The Housing Market Just Shipped Its Pants

Apparently, you can ship your pants for free…

If this clip sounds familiar, it’s because I used it more than six years ago here. I love staccato bursts of dry humor, and seeing it again on Instagram meant I had to use it again. Apparently there is no policy at Housing Notes that prevents me from reusing clips.

But I digress…

Manhattan Sales Over $50 Million Are Only Two Away From Tying The Record

While it’s an end-of-the-year thing, and I’ve long thrashed the relevance of super luxury sales, referring to them as a “circus-sideshow” for years, generally irrelevant to the local housing market, it’s fun to recap the year. Bloomberg just released a top 10 Manhattan list. And I found a dozen sales at or above the $50 million threshold. There are still two weeks to go; as of today, 2022 is the third-highest number of sales over $50 million. Only two more sales are needed to match the 14 unit records set in 2014 and 2019, and it’s plausible that the record will be broken in the next two weeks.

What started in 2014 as a once-in-a-blue-moon spreadsheet effort became a regular task as these sales continued to occur and the data is sloppy. This new market segment was created nearly a decade ago as the value of these super luxury market units was reset by the geo-political changes at the time.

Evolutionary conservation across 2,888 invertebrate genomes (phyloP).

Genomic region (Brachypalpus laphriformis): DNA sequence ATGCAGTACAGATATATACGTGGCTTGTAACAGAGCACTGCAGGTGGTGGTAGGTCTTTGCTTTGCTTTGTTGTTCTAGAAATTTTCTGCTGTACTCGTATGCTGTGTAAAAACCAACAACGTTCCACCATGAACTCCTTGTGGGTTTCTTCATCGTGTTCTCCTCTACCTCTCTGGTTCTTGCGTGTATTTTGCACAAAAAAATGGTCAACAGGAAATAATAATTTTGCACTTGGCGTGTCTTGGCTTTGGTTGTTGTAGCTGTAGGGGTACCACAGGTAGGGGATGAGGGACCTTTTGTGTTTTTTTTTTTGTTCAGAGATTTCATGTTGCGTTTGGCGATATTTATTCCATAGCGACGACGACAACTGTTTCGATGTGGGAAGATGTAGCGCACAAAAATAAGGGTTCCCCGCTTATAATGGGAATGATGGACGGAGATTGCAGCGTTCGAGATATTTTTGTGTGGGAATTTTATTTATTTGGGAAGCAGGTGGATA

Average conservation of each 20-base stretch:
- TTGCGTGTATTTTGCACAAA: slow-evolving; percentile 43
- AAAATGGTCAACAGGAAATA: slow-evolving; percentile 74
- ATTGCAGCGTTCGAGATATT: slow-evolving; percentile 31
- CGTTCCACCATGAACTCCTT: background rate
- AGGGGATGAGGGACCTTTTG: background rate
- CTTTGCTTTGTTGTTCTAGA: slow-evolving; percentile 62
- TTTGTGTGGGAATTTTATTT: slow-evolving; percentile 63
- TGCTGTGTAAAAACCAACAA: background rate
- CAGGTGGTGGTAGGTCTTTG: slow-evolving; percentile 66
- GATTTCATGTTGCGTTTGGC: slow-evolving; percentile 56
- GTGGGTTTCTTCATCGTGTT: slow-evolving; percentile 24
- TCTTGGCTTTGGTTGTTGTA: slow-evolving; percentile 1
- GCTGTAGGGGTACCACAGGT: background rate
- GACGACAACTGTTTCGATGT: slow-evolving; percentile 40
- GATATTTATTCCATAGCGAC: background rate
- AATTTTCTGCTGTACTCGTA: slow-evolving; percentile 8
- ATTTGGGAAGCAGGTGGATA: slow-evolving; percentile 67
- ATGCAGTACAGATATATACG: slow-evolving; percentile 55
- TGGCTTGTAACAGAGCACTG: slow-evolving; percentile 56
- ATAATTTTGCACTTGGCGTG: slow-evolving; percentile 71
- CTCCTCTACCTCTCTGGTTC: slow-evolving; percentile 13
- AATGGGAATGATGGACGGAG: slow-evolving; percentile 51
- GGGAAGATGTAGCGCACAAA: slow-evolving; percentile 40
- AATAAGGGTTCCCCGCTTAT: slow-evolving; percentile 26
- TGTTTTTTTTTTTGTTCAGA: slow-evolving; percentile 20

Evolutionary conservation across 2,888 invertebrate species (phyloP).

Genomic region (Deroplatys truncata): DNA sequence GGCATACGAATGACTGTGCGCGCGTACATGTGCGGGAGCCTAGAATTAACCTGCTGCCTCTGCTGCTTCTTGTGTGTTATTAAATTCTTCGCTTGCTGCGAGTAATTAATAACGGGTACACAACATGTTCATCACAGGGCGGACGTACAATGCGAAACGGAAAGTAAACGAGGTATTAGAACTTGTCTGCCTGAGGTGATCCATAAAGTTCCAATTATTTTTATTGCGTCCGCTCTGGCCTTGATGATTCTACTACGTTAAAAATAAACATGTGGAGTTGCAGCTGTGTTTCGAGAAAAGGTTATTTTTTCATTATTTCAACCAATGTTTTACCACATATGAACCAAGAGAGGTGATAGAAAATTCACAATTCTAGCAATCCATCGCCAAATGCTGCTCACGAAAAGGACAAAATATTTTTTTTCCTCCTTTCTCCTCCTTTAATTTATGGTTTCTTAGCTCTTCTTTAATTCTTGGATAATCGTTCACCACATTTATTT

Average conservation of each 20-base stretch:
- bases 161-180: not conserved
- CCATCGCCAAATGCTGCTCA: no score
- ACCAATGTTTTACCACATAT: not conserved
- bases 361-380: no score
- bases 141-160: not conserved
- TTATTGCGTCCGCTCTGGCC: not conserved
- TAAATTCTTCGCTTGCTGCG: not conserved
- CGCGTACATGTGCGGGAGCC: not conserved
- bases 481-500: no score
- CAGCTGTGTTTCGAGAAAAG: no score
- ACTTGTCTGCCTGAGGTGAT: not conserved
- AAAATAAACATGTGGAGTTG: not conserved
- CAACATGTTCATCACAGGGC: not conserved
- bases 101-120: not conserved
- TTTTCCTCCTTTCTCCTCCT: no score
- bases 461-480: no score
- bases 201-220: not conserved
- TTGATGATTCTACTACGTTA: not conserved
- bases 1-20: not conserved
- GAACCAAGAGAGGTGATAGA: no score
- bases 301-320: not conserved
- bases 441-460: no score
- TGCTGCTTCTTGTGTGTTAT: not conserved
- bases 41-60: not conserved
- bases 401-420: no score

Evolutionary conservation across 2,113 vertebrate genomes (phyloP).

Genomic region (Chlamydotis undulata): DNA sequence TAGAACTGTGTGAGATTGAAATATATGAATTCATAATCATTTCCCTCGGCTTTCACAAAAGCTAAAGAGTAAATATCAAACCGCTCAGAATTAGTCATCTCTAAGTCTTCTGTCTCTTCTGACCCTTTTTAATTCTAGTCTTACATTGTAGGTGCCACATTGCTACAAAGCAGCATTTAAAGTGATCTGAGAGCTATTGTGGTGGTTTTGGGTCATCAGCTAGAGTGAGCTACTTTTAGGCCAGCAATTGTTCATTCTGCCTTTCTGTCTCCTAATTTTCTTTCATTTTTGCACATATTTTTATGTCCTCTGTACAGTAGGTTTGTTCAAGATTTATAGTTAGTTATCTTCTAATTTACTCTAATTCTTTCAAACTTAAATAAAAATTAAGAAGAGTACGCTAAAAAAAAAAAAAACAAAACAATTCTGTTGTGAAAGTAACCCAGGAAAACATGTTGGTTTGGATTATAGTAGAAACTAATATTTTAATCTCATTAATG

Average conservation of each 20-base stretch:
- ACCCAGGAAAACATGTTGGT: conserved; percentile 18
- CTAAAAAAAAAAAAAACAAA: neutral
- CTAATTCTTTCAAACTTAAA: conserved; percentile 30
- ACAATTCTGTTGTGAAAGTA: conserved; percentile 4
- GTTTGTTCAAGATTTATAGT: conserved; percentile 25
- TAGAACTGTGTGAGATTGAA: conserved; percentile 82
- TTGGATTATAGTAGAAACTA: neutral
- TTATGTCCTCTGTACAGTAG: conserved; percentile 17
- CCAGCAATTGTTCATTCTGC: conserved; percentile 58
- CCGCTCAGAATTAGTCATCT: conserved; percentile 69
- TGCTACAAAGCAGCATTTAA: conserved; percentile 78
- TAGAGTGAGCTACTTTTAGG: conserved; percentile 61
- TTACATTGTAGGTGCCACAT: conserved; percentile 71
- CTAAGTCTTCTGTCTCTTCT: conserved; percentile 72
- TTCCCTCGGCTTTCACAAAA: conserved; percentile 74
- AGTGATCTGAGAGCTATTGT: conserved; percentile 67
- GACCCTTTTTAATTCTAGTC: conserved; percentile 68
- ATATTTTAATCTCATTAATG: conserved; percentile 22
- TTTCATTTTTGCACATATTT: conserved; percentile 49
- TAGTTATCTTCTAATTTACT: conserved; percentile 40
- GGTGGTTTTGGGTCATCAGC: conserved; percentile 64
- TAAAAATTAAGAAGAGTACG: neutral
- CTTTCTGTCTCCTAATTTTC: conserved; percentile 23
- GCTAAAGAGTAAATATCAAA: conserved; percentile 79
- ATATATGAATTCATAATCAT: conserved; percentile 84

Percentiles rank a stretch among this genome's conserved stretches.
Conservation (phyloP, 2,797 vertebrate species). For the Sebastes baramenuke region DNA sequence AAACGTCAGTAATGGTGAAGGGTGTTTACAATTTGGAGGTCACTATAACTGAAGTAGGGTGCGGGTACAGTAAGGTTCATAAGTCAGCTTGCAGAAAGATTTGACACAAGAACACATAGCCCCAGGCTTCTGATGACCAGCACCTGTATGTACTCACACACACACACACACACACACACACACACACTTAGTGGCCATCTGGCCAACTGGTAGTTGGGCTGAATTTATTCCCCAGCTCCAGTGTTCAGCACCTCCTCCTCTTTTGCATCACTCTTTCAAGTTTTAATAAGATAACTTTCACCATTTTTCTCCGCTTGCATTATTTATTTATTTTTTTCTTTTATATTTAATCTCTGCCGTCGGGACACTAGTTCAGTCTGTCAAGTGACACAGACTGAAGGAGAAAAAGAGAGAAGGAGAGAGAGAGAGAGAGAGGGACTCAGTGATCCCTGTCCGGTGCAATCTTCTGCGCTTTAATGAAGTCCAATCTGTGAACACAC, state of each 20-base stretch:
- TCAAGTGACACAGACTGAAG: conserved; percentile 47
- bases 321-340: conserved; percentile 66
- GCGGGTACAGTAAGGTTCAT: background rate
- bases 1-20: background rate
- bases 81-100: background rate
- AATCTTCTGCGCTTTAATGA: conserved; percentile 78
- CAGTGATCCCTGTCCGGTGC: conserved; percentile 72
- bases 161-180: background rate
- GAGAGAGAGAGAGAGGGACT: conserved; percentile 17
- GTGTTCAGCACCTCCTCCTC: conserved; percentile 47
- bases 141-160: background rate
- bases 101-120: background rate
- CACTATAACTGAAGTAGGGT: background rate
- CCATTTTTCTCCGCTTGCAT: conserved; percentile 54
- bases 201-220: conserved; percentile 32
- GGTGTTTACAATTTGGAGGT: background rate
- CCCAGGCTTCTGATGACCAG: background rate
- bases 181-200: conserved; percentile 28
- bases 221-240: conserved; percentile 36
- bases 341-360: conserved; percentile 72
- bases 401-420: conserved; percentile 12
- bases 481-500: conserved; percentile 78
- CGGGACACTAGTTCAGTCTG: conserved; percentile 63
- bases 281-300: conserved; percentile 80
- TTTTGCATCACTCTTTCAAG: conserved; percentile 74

Considering the sales dollars for each year, 2019 is the clear leader with over $1 billion in total. If we look at the average price per unit (no chart for this yet), 2021 was the winner at $80,752,100 per transaction.

And this is only Manhattan!

The Demand For Remote Jobs Far Exceeds Demand For Office Jobs

This LinkedIn take is fascinating and suggests that remote work is here to stay and isn’t a passing fad.

As Governor Hochul of New York State noted on Wednesday with the release of the “Making New York Work for Everyone” that the recovery has peaked and things like office occupancy and subway ridership are no longer expanding.

The sooner cities adjust to the realities of remote work, the better. Here’s the plan. I recommend reading it to anyone in New York City real estate. While it sounds encouraging, as it is designed to be, it’s important to remember that the prior administration struggled for eight years to reach 200,000 units. Fingers crossed.

Here are the macro goals.

1) Reimagine New York’s Commercial Districts as Vibrant 24/7 Destinations
2) Make It Easier for New Yorkers to Get to Work
3) Generate Inclusive, Future-Focused Growth

Inflation Expectations Are Deflating…Slowly

With lower inflation rates usually comes lower borrowing costs and higher home sales, something market participants hope comes soon. The fed raised rates 50 basis points, a step below the last four 75 basis point increases; even though the fed suggests more rates to come in 2023, the heavy lifting has been accomplished. The forecast seems to be 75 basis points more but spread over two to three announcements in 2023.

Here’s a recap of Wednesday’s release. The next announcement will come on February 1.